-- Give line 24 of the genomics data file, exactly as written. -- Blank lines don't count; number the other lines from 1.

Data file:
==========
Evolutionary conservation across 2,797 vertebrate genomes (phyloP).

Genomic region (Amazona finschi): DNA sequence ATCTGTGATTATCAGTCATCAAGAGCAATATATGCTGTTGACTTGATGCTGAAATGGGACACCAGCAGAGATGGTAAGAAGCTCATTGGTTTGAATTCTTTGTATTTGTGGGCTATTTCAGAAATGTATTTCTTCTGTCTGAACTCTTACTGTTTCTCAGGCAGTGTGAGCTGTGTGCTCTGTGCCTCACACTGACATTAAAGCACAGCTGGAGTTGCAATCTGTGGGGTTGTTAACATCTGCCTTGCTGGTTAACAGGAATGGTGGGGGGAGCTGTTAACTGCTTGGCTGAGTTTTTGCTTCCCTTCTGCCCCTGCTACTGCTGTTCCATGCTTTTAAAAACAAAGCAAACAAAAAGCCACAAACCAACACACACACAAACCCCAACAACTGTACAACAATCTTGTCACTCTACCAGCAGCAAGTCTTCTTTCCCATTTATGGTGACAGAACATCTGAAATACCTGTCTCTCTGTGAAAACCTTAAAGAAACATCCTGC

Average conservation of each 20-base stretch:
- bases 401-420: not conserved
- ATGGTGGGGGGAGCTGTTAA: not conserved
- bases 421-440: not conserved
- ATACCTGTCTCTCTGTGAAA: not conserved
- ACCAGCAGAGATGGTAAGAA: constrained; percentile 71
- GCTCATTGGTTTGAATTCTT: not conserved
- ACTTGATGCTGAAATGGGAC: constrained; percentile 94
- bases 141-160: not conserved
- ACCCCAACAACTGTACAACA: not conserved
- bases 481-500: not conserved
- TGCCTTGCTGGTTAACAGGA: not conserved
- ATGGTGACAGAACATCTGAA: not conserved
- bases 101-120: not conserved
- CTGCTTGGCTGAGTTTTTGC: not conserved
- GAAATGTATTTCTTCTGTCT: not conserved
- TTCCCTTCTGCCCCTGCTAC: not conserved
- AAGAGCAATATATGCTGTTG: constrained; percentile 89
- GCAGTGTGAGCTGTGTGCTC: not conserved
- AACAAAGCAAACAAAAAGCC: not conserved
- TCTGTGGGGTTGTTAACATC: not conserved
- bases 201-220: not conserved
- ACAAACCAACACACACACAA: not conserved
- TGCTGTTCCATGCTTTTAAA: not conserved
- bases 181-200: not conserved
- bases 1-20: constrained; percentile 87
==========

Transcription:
- bases 201-220: not conserved